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Founder of a $147M Crypto Ponzi Scheme Sentenced to 10 Years in Prison

Summary:
Central District Court in California sentenced GemCoin founder Steve Chen to 10 years in federal prison. Chen has been announced guilty of being the mastermind and leader of a 7 million crypto Ponzi scheme that involved mining and digital currency fraud, and tax evasion.Over 70,000 Investors Defrauded with Gemstone-backed CryptoAccording to the US Department of Justice, 63-year-old Californian Steve Chen and a team of conspirators have masterminded the fraudulent endeavor that remained active for two years – from July 2013 to September 2015. It was among the earliest recorded crypto Ponzi schemes. Chen was the owner and CEO of Fine Investment Arts, Inc. (USFIA), presented to his clients as a multi-level marketing company that extracted amber and other gemstones from non-existing mines

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Central District Court in California sentenced GemCoin founder Steve Chen to 10 years in federal prison. Chen has been announced guilty of being the mastermind and leader of a $147 million crypto Ponzi scheme that involved mining and digital currency fraud, and tax evasion.

Over 70,000 Investors Defrauded with Gemstone-backed Crypto

According to the US Department of Justice, 63-year-old Californian Steve Chen and a team of conspirators have masterminded the fraudulent endeavor that remained active for two years – from July 2013 to September 2015. It was among the earliest recorded crypto Ponzi schemes.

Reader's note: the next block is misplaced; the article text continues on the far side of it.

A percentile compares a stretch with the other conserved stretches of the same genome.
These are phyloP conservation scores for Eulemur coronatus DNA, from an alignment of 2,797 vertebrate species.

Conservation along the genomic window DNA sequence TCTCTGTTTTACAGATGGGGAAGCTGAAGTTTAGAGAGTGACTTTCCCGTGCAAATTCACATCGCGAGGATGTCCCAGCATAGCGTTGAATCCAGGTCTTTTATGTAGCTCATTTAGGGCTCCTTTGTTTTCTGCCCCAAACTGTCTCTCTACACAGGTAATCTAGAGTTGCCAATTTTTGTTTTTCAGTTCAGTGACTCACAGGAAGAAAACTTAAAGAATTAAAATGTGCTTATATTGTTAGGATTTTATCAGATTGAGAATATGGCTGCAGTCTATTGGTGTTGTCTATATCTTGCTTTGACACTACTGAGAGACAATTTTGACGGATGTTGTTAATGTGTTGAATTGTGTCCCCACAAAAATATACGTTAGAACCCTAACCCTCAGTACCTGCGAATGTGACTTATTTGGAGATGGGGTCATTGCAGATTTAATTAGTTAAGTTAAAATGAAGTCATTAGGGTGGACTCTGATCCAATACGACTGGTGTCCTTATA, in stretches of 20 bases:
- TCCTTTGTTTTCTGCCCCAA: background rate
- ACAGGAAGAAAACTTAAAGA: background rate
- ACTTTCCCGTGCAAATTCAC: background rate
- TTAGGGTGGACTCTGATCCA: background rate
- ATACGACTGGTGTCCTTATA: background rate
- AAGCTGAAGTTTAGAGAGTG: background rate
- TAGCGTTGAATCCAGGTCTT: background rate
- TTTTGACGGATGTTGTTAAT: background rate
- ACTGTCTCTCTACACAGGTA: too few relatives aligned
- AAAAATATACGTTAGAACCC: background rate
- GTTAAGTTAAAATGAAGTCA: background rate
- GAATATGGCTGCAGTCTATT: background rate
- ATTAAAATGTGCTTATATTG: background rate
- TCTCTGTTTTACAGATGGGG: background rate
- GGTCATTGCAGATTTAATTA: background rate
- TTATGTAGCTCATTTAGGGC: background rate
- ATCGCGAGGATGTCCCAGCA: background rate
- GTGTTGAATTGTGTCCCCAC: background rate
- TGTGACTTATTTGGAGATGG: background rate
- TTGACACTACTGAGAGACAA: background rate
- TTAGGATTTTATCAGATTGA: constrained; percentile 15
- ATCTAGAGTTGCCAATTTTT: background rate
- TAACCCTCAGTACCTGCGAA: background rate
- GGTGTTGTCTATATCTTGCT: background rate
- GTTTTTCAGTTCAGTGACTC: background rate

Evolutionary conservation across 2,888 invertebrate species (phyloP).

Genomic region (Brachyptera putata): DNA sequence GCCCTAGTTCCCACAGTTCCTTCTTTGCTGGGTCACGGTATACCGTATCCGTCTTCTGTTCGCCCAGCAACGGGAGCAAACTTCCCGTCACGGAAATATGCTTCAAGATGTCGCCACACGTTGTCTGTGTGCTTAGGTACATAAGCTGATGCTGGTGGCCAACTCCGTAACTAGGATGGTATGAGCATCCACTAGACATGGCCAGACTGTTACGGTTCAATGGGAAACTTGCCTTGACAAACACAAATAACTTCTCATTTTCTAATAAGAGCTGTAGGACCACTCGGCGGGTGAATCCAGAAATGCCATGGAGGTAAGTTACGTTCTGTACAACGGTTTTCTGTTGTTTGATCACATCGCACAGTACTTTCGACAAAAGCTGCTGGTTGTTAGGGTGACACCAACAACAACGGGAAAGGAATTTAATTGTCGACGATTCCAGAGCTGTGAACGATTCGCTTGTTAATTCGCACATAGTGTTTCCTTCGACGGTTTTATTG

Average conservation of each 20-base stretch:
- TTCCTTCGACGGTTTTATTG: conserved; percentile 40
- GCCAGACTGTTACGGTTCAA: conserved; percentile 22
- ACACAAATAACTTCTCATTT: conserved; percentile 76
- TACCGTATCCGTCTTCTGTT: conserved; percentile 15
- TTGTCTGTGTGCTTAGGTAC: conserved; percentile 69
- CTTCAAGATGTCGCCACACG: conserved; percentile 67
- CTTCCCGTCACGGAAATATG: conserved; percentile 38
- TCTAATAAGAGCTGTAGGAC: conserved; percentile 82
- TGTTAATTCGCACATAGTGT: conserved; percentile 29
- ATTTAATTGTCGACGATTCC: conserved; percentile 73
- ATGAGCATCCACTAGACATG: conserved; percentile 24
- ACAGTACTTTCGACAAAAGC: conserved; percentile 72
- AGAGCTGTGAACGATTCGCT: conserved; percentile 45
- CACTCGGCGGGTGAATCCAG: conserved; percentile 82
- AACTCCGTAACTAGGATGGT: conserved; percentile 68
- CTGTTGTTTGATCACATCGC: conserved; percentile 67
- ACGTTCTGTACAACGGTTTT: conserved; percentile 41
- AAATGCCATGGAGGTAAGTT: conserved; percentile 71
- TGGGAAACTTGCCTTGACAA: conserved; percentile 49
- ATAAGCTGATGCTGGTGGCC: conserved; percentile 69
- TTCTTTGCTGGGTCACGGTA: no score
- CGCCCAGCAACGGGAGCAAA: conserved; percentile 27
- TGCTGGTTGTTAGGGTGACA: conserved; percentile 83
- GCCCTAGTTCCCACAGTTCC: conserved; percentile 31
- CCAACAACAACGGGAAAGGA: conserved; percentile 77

Chen was the owner and CEO of Fine Investment Arts, Inc. (USFIA), presented to his clients as a multi-level marketing company that extracted amber and other gemstones from non-existing mines it owned in the US, the Dominican Republic, Argentina, and Mexico.

Following, Chen received about $147 million from 72,000 victims by promising that their gemstone holdings back GemCoin tokens, thus marking one of the largest Ponzi schemes ever to face district court.

The fraudulent scheme used well-known marketing bait, encouraging investors to recruit others. In return, they would get compensation, including cash, travel costs, luxury cars, estates in the Los Angeles region, and EB-5 visas for immigrant investors.

“Because the primary focus was on recruiting other investors, rather than selling USFIA products to retail customers, the vast majority of investors were destined to lose money – while making [Chen] very wealthy,” reads the official statement.

Lured investors have reportedly entered the scheme with initial payments between $1,000 and $30,000 each.

Crime and Cryptocurrency Keep Getting Along?

The court’s statement reads that Chen has agreed to pay a $1,885,094 restitution to the IRS on the tax evasion count. A district judge has scheduled a restitution hearing for USFIA victim investors on July 16.

The latest Ponzi scheme is far from being the only one since bad actors consider cryptocurrencies an easy way to dupe their victims internationally, disguising their strategies as investment opportunities. 

Recently, US authorities extradited from Panama the co-founder of a major crypto Ponzi scheme AirBit Club, Gutemberg Dos Santos. He and his partners allegedly plucked their victims with about $20 million. Operators of the crypto fraud ran false advertisements, promising users significant rewards from Bitcoin trading and mining.

However, while cryptocurrencies and crime are still getting along, recent data from CipherTrace reads that mainstream crypto thefts, hacker attacks, and frauds have decreased by 60% on account of Defi crimes, which have risen significantly compared to 2019.

As CryptoPotato reported recently, multinational cybersecurity and anti-virus provider Kaspersky warned that crypto and BTC-related crimes might get even more attention from bad actors because of the high price of BTC and other digital assets.

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